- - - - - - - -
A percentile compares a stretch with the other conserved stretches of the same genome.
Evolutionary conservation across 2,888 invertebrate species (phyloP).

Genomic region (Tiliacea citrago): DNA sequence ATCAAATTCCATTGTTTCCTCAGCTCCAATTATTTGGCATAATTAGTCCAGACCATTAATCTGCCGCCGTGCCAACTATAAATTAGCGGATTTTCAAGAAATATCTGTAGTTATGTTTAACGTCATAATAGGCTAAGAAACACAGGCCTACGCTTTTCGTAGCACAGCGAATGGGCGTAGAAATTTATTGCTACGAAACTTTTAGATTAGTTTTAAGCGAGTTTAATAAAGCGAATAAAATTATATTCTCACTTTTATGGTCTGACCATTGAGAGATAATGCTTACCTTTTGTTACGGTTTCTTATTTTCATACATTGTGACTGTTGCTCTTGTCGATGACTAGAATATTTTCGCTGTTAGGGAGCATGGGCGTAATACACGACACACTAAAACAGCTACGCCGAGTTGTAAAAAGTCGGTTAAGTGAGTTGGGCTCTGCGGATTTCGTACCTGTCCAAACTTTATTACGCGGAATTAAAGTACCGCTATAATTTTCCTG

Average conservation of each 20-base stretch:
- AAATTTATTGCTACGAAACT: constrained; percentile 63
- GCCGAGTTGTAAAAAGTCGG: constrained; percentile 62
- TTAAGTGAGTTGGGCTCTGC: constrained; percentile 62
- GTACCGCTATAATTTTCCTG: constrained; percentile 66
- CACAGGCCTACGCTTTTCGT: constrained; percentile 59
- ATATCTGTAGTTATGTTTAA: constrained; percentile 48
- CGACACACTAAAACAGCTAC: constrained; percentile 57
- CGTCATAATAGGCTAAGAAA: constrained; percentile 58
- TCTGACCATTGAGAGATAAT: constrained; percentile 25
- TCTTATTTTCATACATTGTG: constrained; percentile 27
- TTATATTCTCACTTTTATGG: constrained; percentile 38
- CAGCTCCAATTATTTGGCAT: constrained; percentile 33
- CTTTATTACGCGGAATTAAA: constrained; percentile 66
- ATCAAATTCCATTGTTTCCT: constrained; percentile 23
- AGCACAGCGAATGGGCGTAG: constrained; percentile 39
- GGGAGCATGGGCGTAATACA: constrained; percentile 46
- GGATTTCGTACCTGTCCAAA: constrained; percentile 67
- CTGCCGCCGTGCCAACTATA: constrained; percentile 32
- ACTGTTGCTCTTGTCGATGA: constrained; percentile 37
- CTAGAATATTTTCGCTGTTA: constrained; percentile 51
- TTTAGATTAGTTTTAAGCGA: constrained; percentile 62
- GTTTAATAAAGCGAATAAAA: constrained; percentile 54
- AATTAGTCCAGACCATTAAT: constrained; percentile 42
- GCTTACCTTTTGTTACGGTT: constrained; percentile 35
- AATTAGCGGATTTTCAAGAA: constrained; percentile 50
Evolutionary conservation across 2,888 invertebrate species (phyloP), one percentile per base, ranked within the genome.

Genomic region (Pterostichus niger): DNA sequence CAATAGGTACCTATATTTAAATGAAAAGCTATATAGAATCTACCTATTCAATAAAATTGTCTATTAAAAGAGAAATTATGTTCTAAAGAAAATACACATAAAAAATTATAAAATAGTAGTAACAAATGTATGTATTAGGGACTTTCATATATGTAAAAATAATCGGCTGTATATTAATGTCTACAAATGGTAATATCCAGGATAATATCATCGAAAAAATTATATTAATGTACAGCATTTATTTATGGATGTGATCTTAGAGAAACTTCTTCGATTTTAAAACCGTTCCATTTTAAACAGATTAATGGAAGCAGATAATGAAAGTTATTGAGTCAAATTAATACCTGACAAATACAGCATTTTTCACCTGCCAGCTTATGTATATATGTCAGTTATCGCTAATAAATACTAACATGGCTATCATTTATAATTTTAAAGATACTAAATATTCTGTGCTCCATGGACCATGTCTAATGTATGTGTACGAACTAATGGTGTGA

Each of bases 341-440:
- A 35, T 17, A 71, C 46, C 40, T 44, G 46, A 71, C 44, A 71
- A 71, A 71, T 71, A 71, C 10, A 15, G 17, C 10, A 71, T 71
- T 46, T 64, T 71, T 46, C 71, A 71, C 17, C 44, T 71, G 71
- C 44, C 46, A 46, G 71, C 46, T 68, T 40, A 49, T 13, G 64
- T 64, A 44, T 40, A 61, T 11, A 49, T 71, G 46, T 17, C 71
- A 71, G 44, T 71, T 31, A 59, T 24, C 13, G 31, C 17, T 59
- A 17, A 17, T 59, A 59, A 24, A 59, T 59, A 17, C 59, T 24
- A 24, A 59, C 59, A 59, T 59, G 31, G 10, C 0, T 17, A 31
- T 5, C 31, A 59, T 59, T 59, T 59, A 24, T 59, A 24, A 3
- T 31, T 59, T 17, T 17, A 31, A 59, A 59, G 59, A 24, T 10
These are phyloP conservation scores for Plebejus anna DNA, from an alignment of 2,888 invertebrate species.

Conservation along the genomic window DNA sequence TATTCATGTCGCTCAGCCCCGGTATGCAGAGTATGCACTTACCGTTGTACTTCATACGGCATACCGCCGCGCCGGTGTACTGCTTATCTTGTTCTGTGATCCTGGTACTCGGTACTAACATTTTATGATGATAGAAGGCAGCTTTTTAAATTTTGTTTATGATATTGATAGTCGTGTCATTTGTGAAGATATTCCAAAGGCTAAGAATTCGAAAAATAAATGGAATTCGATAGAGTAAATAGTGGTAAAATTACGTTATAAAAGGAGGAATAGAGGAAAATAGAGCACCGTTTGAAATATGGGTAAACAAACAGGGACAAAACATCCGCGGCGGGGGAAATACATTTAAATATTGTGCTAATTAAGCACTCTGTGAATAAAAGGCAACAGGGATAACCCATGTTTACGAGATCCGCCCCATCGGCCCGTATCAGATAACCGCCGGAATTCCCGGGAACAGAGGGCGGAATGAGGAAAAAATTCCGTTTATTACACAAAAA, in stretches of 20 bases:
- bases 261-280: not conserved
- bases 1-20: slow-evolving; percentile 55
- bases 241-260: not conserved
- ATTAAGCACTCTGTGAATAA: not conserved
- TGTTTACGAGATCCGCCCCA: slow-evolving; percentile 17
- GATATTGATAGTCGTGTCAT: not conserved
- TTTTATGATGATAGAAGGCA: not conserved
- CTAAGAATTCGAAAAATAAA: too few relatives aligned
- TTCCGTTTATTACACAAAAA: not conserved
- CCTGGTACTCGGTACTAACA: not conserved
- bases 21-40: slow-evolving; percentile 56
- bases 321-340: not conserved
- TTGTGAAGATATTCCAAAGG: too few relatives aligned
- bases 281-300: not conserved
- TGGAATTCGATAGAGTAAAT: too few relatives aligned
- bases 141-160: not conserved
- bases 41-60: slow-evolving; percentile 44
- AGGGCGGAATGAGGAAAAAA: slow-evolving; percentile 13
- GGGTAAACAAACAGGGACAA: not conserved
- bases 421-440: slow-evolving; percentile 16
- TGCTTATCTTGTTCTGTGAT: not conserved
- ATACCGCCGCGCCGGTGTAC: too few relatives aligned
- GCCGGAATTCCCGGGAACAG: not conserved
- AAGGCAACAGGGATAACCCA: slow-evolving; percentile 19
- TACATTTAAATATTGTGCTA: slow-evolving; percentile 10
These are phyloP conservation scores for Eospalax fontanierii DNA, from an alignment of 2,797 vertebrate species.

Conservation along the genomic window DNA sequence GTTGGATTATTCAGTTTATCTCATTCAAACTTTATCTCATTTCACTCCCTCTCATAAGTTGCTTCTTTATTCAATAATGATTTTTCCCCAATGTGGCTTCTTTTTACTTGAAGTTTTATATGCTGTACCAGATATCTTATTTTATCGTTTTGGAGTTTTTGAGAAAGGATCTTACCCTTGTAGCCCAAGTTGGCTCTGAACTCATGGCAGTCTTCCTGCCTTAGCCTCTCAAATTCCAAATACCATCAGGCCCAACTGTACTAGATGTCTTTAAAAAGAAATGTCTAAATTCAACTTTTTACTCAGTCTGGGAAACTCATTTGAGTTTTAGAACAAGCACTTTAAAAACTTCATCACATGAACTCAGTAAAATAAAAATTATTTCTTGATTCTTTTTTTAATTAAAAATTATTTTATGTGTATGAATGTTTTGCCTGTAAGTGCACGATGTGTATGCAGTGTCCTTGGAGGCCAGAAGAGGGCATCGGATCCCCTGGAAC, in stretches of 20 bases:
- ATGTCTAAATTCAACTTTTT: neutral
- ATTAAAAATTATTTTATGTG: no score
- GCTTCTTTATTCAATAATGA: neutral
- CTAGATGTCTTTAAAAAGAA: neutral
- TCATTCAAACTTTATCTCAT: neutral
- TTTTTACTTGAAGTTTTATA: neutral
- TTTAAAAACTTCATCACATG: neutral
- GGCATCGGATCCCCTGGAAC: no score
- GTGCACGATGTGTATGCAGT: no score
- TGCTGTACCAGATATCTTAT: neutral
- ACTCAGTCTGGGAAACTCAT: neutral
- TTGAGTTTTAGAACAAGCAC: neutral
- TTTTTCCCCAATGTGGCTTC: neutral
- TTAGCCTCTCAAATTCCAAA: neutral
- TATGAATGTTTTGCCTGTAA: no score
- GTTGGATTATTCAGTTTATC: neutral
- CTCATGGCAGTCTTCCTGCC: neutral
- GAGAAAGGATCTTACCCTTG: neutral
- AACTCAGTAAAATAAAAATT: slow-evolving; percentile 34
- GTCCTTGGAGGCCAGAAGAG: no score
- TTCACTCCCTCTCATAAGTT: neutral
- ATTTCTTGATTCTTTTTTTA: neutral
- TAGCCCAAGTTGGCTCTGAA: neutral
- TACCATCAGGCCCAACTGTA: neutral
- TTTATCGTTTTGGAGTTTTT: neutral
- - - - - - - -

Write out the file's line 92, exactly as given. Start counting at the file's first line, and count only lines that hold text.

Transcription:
- TTCACTCCCTCTCATAAGTT: neutral